the Tullerie9 and the flhumns F.lvaees and
the gilded opera house, and on the other
side He puts that man's abominations,
that man's libertinism, that man's selfishness,
that man's godlesB ambition. Thi?
last came down, and all the brilliancy of
the scene vanished. What is that voice
coming up from Sedan? Weighed and
found wanting!
People say there is a day of judgment
comiDg. My friends, every day is a day of
judgment, and you and I to-day are being
canvassed,'inspected,weighed. Here are the
balances of the sanctuary. They are lifted,
and we must all be weighed. Who will
como and be weighed first. Here is a
moralist who volunteers. He is one of the '
most upright men !n the country. He
comes. "Well, my brother, get In?get
into the balances now and be weighed."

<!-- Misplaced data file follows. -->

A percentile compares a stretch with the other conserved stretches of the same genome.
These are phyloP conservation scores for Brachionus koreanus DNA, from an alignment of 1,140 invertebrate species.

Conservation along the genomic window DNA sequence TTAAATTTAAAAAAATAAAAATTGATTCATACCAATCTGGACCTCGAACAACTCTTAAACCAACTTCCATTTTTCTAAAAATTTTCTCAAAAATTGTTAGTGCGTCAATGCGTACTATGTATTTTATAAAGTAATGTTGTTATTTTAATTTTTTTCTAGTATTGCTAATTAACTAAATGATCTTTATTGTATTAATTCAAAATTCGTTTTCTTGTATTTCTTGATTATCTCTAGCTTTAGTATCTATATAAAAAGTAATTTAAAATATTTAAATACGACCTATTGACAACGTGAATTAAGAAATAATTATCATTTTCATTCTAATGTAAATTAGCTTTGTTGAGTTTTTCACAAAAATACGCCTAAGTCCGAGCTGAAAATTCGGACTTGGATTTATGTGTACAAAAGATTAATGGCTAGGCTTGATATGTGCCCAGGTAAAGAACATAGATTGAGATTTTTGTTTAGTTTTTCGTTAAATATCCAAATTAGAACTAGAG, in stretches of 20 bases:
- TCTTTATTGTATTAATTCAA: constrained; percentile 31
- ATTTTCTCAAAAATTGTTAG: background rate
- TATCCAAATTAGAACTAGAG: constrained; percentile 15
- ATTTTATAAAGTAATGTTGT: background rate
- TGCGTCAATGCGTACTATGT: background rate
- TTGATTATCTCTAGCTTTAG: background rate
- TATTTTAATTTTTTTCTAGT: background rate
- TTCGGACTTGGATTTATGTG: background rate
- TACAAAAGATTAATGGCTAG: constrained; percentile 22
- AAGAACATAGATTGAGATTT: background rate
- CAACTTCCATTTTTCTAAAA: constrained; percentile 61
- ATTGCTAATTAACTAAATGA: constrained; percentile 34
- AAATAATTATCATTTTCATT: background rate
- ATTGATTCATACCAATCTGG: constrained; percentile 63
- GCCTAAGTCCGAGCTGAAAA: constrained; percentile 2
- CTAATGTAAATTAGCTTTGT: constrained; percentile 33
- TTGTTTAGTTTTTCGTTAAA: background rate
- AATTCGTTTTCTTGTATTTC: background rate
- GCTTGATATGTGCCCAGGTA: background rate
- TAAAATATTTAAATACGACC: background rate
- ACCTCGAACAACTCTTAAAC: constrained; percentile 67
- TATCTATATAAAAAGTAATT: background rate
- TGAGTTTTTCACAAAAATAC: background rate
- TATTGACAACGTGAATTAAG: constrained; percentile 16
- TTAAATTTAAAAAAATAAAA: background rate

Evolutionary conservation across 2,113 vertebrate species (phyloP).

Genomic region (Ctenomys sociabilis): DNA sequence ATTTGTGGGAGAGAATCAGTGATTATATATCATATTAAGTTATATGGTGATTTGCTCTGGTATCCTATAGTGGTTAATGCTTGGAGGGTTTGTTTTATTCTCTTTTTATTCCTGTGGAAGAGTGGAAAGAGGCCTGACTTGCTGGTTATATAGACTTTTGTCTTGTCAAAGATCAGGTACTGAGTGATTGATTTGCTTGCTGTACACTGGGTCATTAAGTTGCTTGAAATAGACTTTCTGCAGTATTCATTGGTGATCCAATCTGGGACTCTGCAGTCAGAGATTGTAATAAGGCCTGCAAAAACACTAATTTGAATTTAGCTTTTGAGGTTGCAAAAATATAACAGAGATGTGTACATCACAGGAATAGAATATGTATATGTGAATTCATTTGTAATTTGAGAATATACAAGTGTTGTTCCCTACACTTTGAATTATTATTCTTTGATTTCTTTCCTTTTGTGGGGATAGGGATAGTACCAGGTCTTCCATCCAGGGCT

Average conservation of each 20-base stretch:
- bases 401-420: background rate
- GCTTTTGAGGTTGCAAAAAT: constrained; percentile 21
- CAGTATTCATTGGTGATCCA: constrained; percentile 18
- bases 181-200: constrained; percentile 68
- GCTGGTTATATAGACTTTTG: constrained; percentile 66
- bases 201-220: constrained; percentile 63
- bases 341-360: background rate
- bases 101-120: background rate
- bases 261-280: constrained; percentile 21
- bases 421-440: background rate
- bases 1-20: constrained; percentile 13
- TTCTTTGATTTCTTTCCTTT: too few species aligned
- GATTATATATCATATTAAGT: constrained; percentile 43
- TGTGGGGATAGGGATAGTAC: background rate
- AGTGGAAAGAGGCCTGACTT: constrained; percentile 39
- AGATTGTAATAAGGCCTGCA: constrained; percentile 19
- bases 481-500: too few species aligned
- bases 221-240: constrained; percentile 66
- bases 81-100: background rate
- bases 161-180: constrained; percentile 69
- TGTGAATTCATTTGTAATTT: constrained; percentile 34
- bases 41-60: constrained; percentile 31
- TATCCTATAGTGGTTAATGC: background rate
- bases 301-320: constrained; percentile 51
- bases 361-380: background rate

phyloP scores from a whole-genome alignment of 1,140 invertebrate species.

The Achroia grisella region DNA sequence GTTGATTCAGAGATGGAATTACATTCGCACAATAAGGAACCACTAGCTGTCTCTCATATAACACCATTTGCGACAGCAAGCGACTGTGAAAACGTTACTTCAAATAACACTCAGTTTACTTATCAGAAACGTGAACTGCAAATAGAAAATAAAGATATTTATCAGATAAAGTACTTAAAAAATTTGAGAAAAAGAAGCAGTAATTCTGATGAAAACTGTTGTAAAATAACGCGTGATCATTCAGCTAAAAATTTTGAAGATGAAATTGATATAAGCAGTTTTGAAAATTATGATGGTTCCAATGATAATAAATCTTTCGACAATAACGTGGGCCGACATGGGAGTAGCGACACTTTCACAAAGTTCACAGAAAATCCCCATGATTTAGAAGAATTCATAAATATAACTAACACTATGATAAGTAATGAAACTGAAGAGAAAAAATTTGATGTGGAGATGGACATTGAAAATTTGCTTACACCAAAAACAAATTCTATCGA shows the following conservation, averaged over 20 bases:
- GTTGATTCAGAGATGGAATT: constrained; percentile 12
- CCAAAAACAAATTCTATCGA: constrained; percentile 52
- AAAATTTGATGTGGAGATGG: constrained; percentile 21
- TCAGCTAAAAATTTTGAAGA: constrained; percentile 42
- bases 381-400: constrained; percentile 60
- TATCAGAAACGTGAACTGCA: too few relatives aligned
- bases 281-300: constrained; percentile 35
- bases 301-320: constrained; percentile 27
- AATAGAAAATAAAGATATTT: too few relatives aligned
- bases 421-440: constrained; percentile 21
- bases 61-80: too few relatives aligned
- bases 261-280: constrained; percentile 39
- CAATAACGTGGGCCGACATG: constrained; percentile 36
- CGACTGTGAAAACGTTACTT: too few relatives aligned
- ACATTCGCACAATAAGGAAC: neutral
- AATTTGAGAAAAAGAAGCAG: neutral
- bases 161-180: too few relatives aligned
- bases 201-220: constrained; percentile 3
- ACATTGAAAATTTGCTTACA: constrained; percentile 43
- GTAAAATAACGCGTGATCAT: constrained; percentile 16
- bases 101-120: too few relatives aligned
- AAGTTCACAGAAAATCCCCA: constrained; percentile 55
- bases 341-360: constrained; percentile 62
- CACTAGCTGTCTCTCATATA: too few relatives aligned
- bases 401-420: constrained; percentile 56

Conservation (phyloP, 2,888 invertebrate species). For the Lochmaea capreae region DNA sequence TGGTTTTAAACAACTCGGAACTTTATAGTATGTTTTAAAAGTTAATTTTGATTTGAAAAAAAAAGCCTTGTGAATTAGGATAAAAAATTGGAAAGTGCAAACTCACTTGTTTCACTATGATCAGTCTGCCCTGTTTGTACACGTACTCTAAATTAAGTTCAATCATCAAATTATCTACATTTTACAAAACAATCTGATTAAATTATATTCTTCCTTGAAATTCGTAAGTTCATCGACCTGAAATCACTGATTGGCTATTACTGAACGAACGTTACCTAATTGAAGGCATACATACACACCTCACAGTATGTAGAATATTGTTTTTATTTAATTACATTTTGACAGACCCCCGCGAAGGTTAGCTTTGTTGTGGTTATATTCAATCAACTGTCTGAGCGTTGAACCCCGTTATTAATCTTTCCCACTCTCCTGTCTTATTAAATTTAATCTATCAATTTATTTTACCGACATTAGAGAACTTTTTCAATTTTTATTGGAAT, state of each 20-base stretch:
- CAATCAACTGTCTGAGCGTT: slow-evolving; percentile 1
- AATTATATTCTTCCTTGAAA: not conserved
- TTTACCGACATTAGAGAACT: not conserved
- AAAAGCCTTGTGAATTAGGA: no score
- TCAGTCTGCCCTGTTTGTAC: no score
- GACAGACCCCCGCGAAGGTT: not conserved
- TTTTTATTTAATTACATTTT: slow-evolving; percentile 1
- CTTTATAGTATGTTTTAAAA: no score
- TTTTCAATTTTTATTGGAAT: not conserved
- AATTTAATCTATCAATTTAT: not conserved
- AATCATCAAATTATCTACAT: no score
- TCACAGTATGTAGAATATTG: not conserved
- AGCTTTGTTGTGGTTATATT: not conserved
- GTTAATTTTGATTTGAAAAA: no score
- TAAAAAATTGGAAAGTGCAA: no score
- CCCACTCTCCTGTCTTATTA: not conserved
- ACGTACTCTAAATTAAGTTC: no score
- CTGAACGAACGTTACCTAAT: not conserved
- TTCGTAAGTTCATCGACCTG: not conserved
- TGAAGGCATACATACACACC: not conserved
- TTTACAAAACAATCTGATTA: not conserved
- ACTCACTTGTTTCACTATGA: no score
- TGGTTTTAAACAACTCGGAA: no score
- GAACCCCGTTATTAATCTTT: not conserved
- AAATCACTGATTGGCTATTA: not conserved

But as he gets into the balances I say,
"What is that bundle yon bave along with
you?" "Oh," he says, "that Is my reputa
tlon for goodness and kindness and charity
and generosity and kindliness generally!" v:
"Ob, my brother, we cannot weigh tbatt
We tire going to weigh you?you. Now
stand in the scales?you, the moralist*
Paid your debts?" "Yes," you say, "paid
all my debts." "Have you acted in an
upright way in tbo community?" "Yes;
yes." "Have you been kind to the poor?
Are you falthfol in a thousand relations in
lite?" "Yes." "80 far, so good. But now,
before you get out of this scale I want to
ask you two or three questions. Have your
thoughts always been right?" "No," you
say; "no." Put down one mark. "Havo
you loved the Lord with all your heart and
soul and mind and strength?" "No," yo?
say. Make another mark. "Come now, ba
frank and confess that in 10,000 things yoa
have come short, have you not?" "yes."'
Make 10,000 marks. Come now, get me a
book large enough to make the record of
the moralist's deflclts. My brother, stand
In the scales, do not tty away from them. I
put on your side ihe scales nil the good